As I get good questions like the one below, I try to answer them in a way that is helpful to many by turning them into blog posts. This has the added benefit of enabling others to join in the conversation because I know for sure there are a lot of smart people reading this who may have better answers than I do. In fact I got permission from the one who wrote the question and he is excited as well to see what many who read this might think.  So here was his question to me:

“Dear Ben,

After careful discussions with my great hygiene team they feel that I am asking too much in 1 hour although I feel this to be very reasonable. I have listened to them and I know there is still great resistance. Did you have a way to change the instrument-at-all-times culture to an examination-and-explain culture or did you initially give your team more time?”

For those who may not know, he is referring to the SPT series (Supportive Periodontal Therapy) I wrote how supportive therapy is not a cleaning appointment, per se. Rather, it is an evaluation appointment with a cleaning component to institute treatment as needed, but at as low an impact as possible.

Although I get the essence of the situation, I also know that the abbreviated question may not be the deeper question or concern. So let me make a few observations and I hope they help. Ultimately I am confident that this dentist and his team will figure this all out in a way that best works for them. I base my optimism on the fact that they are having the conversation and attempting to understand one another.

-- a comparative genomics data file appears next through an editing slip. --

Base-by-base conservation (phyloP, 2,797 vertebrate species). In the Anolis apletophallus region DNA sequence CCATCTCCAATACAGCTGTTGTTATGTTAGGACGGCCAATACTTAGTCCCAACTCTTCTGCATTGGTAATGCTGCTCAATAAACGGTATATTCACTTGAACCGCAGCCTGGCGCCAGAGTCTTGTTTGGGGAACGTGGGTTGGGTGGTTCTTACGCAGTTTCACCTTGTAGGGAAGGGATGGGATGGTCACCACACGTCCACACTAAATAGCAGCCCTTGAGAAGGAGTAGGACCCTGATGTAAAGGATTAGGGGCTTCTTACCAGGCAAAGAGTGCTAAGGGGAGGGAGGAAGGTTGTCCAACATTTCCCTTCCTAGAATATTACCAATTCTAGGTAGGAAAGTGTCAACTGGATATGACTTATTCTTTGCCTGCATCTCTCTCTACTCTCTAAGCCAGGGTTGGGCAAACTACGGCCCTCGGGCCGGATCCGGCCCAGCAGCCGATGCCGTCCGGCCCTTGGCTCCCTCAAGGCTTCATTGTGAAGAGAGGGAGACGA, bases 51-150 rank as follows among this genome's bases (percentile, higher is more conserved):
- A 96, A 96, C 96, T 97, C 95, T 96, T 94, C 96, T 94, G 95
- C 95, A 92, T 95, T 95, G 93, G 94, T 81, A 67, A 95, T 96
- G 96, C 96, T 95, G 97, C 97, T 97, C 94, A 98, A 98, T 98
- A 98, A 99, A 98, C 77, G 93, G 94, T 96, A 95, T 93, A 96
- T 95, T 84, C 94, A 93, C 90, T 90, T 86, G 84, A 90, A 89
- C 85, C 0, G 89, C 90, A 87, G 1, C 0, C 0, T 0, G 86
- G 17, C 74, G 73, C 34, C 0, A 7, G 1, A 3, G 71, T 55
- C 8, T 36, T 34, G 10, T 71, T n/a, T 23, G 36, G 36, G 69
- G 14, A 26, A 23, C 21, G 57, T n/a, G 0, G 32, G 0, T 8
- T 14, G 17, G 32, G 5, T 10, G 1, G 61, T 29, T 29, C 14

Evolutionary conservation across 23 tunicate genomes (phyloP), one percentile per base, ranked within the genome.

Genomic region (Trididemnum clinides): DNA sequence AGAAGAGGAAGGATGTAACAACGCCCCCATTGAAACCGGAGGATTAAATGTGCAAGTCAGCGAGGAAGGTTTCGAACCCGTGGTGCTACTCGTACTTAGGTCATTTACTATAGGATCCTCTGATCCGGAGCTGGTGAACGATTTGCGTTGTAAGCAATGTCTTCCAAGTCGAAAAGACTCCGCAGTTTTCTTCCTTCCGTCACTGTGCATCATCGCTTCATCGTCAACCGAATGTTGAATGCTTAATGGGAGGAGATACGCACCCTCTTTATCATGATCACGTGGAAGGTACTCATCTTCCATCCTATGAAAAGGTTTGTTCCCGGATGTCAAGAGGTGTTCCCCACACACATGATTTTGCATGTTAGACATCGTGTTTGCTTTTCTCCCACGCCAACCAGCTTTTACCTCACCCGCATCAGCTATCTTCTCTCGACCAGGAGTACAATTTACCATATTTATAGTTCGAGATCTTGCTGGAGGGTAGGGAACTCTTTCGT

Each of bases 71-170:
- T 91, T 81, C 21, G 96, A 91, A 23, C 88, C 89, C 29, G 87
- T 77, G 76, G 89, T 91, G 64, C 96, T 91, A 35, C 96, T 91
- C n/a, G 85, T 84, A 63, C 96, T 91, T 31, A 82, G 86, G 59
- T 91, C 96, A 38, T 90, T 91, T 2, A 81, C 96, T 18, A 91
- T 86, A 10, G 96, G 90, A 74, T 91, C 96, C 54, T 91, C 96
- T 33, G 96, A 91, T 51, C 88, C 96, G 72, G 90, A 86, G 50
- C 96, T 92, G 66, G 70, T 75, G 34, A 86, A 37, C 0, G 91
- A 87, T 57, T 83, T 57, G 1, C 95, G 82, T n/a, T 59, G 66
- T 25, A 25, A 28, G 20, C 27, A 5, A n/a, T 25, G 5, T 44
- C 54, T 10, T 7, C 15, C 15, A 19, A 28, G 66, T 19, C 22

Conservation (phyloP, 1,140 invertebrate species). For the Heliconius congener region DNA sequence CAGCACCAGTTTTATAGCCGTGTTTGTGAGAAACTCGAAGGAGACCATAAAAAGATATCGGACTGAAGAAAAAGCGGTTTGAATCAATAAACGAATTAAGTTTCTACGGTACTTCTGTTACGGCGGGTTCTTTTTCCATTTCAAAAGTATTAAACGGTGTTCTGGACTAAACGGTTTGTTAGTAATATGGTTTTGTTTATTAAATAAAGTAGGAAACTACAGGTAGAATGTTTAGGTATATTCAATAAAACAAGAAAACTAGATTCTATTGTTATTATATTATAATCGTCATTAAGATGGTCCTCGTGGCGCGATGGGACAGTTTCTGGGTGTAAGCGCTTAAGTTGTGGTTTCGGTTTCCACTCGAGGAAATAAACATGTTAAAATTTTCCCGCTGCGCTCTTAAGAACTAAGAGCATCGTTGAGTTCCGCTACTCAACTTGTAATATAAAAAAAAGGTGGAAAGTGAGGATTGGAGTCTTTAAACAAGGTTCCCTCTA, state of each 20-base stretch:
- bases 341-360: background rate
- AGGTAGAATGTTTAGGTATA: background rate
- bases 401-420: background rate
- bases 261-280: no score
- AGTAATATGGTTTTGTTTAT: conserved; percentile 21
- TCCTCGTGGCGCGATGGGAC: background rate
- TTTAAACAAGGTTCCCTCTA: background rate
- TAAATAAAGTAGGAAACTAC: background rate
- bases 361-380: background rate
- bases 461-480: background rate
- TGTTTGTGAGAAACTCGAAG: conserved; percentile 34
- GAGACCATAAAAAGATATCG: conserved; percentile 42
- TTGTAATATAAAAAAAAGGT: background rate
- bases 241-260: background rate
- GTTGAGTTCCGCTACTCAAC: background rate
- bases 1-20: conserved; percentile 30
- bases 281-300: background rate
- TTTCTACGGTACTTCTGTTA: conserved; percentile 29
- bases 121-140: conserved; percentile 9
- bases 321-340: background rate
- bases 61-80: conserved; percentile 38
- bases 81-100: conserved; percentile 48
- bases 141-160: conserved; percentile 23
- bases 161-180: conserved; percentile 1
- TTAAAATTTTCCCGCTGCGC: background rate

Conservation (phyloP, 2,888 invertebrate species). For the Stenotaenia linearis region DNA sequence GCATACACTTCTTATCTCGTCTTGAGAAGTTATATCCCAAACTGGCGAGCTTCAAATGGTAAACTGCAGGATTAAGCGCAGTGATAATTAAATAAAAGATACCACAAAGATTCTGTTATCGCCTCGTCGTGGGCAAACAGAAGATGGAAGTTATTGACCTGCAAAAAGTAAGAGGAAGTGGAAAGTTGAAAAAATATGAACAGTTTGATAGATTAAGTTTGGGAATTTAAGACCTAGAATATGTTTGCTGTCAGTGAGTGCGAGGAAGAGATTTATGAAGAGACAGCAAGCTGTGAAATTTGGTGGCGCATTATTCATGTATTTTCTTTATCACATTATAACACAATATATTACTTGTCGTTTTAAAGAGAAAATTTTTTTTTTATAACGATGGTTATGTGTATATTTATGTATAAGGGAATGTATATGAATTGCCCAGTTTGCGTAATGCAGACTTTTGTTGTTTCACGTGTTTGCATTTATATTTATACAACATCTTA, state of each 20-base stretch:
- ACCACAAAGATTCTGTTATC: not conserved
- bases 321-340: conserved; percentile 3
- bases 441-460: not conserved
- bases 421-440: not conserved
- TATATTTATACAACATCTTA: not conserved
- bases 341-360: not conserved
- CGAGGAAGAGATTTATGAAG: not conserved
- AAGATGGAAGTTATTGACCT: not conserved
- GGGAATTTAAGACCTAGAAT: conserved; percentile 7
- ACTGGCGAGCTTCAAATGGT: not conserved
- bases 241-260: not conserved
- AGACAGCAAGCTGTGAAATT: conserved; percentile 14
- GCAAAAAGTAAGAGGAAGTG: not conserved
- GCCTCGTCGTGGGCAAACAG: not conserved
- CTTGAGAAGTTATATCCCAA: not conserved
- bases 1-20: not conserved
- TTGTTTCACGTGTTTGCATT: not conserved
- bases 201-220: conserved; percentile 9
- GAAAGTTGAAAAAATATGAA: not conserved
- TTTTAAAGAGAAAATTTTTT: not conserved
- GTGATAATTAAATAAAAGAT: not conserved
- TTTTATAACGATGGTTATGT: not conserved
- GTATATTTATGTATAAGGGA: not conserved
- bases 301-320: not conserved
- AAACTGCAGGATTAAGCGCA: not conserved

A number of years ago, when I had just come out of the military and had been in private practice for about a year, I made a business arrangement with anther periodontist in town. He wanted to move to another city but wasn’t in a real hurry and so was willing to work with me for about a year. Because he had a more established practice, but I had the newer office, he moved in with me and brought his dental hygienist and one dental assistant. They continued to work with me after he left for many years.

As soon as he settled in, I had the brilliant idea that it would be good for me to see the Supportive Periodontal Therapy patients as part of their next hygiene visit. Immediately, meaning after one or two attempts at doing this, I discovered that the patients were not happy with this plan. They didn’t know who I was or why I was “barging” in to see them. Quickly I made an adjustment. I told the dental hygienist to simply point me out to the patient if I walked by. Also, if it seemed reasonable, introduce me to the patient as they were leaving, but don’t change anything else. If the patient really needed to have a periodontist check something, inform the patient that you will try to get their periodontist to see them first and then ask if they would be willing to see me if the other one is not available? In this way we were giving patients space to adapt. Already they were a little annoyed to have to find a new dental office, even though they were seeing most of the same faces as before.

We are all creatures of habit.  As much as possible we want to walk through our days with as little disruption as possible. This is true for patients, dental hygienists and even ours truly.